Staff determined the steam traps were failing and brought in a contractor, who confirmed they were stuck open. There was no condensation to release, as steam was blasting out of them 24/7. Replacing the traps improved the hospital’s energy efficiency because, as more steam is conserved, the boilers run less frequently, using less energy.

Samaritan Health will save nearly $48,000 a year on energy costs thanks to the new steam traps. This project, which Samaritan Health received over $7,500 for, allowed maintenance staff to establish a preventative maintenance routine to ensure the steam traps remain functioning, which is crucial for meeting the hospital’s temperature and humidity requirements.

2. Roof insulation

Albany General Hospital’s old, leaky roof needed to be replaced, along with the roof insulation. “When we assessed the extent of the issues with the roof, we discovered a lot of the insulation was rotten or just wasn’t there anymore,” said Martin. Whenever it rained, engineering operations manager Eric Carpenter says his staff had to “regularly empty 16 buckets on the top floor that were collecting rainwater.”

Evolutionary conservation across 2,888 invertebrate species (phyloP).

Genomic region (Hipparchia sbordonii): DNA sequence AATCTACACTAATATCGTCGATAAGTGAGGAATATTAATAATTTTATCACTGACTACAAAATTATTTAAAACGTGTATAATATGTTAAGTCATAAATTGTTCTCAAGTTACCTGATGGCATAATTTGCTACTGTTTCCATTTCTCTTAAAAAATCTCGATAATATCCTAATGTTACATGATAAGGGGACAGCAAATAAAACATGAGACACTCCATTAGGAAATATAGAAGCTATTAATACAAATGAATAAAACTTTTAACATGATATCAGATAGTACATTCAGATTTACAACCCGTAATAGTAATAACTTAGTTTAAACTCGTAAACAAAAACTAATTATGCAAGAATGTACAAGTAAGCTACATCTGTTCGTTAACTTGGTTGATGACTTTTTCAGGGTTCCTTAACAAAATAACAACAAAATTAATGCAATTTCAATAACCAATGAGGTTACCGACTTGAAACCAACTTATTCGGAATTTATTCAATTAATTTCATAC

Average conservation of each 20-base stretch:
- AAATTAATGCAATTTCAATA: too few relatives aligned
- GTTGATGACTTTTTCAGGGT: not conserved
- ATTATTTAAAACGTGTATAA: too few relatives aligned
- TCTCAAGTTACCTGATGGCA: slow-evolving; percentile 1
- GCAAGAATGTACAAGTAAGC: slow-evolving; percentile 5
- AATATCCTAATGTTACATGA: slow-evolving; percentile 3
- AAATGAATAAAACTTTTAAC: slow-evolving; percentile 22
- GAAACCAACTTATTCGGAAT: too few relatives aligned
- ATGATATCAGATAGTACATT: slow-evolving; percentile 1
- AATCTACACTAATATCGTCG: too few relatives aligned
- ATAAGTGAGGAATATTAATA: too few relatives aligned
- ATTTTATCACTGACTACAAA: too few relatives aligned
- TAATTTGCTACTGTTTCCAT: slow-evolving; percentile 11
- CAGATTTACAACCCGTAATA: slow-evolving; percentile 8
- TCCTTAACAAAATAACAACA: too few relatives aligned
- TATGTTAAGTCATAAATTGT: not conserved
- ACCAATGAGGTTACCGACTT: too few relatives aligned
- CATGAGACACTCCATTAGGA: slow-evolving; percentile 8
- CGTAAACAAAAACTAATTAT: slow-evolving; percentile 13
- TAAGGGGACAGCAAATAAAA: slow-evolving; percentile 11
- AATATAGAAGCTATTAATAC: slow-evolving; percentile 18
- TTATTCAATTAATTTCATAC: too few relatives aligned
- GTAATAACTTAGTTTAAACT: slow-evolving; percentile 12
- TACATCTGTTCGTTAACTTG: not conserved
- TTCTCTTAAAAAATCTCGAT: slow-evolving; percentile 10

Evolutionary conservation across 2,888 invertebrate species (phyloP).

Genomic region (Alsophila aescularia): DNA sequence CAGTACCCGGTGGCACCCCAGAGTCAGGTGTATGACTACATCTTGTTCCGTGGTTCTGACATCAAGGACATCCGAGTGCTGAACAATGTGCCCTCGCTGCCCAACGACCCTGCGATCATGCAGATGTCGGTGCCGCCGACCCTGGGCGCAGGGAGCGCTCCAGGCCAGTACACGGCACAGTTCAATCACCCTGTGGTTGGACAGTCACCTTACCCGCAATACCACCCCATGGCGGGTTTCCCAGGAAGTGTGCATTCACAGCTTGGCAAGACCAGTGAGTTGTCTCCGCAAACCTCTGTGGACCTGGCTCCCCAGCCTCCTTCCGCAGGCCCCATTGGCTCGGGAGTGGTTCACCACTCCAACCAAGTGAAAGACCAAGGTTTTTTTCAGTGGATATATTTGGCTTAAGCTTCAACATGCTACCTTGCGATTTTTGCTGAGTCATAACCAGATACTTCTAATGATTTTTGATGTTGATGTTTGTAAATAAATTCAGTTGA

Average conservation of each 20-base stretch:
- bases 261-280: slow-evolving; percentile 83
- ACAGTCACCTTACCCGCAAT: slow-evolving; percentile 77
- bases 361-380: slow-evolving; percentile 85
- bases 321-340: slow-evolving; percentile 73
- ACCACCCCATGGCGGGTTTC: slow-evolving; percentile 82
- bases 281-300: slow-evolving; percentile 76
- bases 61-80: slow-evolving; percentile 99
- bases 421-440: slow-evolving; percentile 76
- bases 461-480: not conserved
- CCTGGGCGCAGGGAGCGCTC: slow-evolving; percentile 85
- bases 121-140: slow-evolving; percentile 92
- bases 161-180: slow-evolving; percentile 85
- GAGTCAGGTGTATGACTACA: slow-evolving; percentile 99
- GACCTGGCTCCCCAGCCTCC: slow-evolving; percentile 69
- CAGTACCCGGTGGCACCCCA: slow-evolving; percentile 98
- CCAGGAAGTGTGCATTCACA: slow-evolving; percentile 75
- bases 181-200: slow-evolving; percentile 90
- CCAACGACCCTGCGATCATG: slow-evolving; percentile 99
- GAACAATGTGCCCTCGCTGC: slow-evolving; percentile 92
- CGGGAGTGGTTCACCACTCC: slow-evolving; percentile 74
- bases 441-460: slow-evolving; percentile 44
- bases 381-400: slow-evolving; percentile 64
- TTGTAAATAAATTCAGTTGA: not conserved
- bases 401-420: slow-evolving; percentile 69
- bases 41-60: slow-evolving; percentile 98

After learning there were incentives available for energy-efficient roof insulation, the facilities team at Albany General Hospitals realized there was an opportunity to reduce the cost of their ongoing roofing project. Because the staff learned about available incentives before the project was complete, Samaritan Health ended up saving over $15,000 on new roof insulation.

When the roof of the building adjacent to Albany General Hospital was being replaced in 2023, Samaritan Health staff were ready to repeat the process. For this project, Samaritan Health received more than $6,000 in roof insulation incentives. In total, Albany General Hospital will save over $4,000 a year on energy costs because of these roof insulation projects.

3. Commercial pump variable frequency drive